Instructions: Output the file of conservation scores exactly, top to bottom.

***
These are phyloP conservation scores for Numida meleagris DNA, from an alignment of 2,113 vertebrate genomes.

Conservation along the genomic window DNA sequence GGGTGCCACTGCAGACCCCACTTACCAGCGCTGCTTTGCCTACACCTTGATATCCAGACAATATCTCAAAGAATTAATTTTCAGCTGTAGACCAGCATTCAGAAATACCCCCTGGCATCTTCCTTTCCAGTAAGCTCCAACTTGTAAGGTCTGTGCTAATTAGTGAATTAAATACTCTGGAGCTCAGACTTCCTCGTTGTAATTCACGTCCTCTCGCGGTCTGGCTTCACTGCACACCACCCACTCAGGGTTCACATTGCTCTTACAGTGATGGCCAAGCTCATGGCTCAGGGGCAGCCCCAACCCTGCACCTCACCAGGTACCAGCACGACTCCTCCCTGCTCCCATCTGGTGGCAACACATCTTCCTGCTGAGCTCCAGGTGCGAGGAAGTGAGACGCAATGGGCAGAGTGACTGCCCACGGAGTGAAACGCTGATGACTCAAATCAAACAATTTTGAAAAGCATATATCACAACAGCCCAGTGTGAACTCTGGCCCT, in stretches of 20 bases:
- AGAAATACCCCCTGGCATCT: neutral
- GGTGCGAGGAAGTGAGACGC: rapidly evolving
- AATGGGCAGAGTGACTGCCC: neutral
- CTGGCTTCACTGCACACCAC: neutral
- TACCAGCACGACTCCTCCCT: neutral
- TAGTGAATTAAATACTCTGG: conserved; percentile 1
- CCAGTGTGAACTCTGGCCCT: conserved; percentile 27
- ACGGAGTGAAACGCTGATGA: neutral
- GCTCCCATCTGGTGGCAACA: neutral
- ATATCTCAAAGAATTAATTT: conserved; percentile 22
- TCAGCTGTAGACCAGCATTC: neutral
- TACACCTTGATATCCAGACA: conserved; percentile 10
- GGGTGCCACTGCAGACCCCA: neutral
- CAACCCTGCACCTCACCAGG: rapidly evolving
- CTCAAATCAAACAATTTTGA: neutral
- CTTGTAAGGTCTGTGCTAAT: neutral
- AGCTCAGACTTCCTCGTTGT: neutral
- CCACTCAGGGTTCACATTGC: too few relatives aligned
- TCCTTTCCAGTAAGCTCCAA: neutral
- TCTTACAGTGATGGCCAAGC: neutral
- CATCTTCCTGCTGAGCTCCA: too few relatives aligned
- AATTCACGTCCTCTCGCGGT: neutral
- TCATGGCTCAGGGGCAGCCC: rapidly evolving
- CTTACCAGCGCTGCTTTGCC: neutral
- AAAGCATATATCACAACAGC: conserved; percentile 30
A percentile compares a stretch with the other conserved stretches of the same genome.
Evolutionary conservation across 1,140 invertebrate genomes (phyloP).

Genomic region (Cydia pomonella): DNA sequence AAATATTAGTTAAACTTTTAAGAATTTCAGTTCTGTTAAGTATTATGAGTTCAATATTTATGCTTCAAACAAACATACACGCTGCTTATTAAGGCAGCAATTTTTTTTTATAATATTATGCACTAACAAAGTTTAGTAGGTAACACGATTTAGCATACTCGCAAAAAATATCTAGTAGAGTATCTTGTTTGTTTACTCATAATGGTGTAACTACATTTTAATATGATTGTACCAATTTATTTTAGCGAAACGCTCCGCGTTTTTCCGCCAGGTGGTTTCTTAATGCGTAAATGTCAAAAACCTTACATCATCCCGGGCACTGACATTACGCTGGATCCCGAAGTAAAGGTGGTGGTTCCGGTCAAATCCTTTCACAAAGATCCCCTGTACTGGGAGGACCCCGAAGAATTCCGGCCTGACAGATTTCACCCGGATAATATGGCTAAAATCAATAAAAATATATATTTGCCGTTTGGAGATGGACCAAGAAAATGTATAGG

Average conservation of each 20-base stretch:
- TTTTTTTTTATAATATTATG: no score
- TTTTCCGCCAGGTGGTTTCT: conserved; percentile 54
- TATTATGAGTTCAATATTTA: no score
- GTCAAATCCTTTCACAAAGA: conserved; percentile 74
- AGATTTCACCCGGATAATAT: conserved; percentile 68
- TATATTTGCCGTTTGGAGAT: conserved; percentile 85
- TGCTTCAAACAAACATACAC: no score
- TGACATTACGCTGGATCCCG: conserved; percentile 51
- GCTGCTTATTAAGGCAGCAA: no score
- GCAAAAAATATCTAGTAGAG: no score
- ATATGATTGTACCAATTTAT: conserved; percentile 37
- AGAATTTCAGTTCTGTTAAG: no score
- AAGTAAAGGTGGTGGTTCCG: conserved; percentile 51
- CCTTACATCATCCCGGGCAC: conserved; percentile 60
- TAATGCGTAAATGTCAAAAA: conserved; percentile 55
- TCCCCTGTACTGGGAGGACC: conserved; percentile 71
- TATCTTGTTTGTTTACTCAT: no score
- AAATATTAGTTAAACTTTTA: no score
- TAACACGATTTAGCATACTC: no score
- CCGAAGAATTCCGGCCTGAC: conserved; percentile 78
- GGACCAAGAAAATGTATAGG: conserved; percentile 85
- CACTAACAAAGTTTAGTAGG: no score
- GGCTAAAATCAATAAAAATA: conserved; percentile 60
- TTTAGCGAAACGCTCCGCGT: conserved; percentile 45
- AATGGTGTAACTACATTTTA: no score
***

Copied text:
These are phyloP conservation scores for Numida meleagris DNA, from an alignment of 2,113 vertebrate genomes.

Conservation along the genomic window DNA sequence GGGTGCCACTGCAGACCCCACTTACCAGCGCTGCTTTGCCTACACCTTGATATCCAGACAATATCTCAAAGAATTAATTTTCAGCTGTAGACCAGCATTCAGAAATACCCCCTGGCATCTTCCTTTCCAGTAAGCTCCAACTTGTAAGGTCTGTGCTAATTAGTGAATTAAATACTCTGGAGCTCAGACTTCCTCGTTGTAATTCACGTCCTCTCGCGGTCTGGCTTCACTGCACACCACCCACTCAGGGTTCACATTGCTCTTACAGTGATGGCCAAGCTCATGGCTCAGGGGCAGCCCCAACCCTGCACCTCACCAGGTACCAGCACGACTCCTCCCTGCTCCCATCTGGTGGCAACACATCTTCCTGCTGAGCTCCAGGTGCGAGGAAGTGAGACGCAATGGGCAGAGTGACTGCCCACGGAGTGAAACGCTGATGACTCAAATCAAACAATTTTGAAAAGCATATATCACAACAGCCCAGTGTGAACTCTGGCCCT, in stretches of 20 bases:
- AGAAATACCCCCTGGCATCT: neutral
- GGTGCGAGGAAGTGAGACGC: rapidly evolving
- AATGGGCAGAGTGACTGCCC: neutral
- CTGGCTTCACTGCACACCAC: neutral
- TACCAGCACGACTCCTCCCT: neutral
- TAGTGAATTAAATACTCTGG: conserved; percentile 1
- CCAGTGTGAACTCTGGCCCT: conserved; percentile 27
- ACGGAGTGAAACGCTGATGA: neutral
- GCTCCCATCTGGTGGCAACA: neutral
- ATATCTCAAAGAATTAATTT: conserved; percentile 22
- TCAGCTGTAGACCAGCATTC: neutral
- TACACCTTGATATCCAGACA: conserved; percentile 10
- GGGTGCCACTGCAGACCCCA: neutral
- CAACCCTGCACCTCACCAGG: rapidly evolving
- CTCAAATCAAACAATTTTGA: neutral
- CTTGTAAGGTCTGTGCTAAT: neutral
- AGCTCAGACTTCCTCGTTGT: neutral
- CCACTCAGGGTTCACATTGC: too few relatives aligned
- TCCTTTCCAGTAAGCTCCAA: neutral
- TCTTACAGTGATGGCCAAGC: neutral
- CATCTTCCTGCTGAGCTCCA: too few relatives aligned
- AATTCACGTCCTCTCGCGGT: neutral
- TCATGGCTCAGGGGCAGCCC: rapidly evolving
- CTTACCAGCGCTGCTTTGCC: neutral
- AAAGCATATATCACAACAGC: conserved; percentile 30
A percentile compares a stretch with the other conserved stretches of the same genome.
Evolutionary conservation across 1,140 invertebrate genomes (phyloP).

Genomic region (Cydia pomonella): DNA sequence AAATATTAGTTAAACTTTTAAGAATTTCAGTTCTGTTAAGTATTATGAGTTCAATATTTATGCTTCAAACAAACATACACGCTGCTTATTAAGGCAGCAATTTTTTTTTATAATATTATGCACTAACAAAGTTTAGTAGGTAACACGATTTAGCATACTCGCAAAAAATATCTAGTAGAGTATCTTGTTTGTTTACTCATAATGGTGTAACTACATTTTAATATGATTGTACCAATTTATTTTAGCGAAACGCTCCGCGTTTTTCCGCCAGGTGGTTTCTTAATGCGTAAATGTCAAAAACCTTACATCATCCCGGGCACTGACATTACGCTGGATCCCGAAGTAAAGGTGGTGGTTCCGGTCAAATCCTTTCACAAAGATCCCCTGTACTGGGAGGACCCCGAAGAATTCCGGCCTGACAGATTTCACCCGGATAATATGGCTAAAATCAATAAAAATATATATTTGCCGTTTGGAGATGGACCAAGAAAATGTATAGG

Average conservation of each 20-base stretch:
- TTTTTTTTTATAATATTATG: no score
- TTTTCCGCCAGGTGGTTTCT: conserved; percentile 54
- TATTATGAGTTCAATATTTA: no score
- GTCAAATCCTTTCACAAAGA: conserved; percentile 74
- AGATTTCACCCGGATAATAT: conserved; percentile 68
- TATATTTGCCGTTTGGAGAT: conserved; percentile 85
- TGCTTCAAACAAACATACAC: no score
- TGACATTACGCTGGATCCCG: conserved; percentile 51
- GCTGCTTATTAAGGCAGCAA: no score
- GCAAAAAATATCTAGTAGAG: no score
- ATATGATTGTACCAATTTAT: conserved; percentile 37
- AGAATTTCAGTTCTGTTAAG: no score
- AAGTAAAGGTGGTGGTTCCG: conserved; percentile 51
- CCTTACATCATCCCGGGCAC: conserved; percentile 60
- TAATGCGTAAATGTCAAAAA: conserved; percentile 55
- TCCCCTGTACTGGGAGGACC: conserved; percentile 71
- TATCTTGTTTGTTTACTCAT: no score
- AAATATTAGTTAAACTTTTA: no score
- TAACACGATTTAGCATACTC: no score
- CCGAAGAATTCCGGCCTGAC: conserved; percentile 78
- GGACCAAGAAAATGTATAGG: conserved; percentile 85
- CACTAACAAAGTTTAGTAGG: no score
- GGCTAAAATCAATAAAAATA: conserved; percentile 60
- TTTAGCGAAACGCTCCGCGT: conserved; percentile 45
- AATGGTGTAACTACATTTTA: no score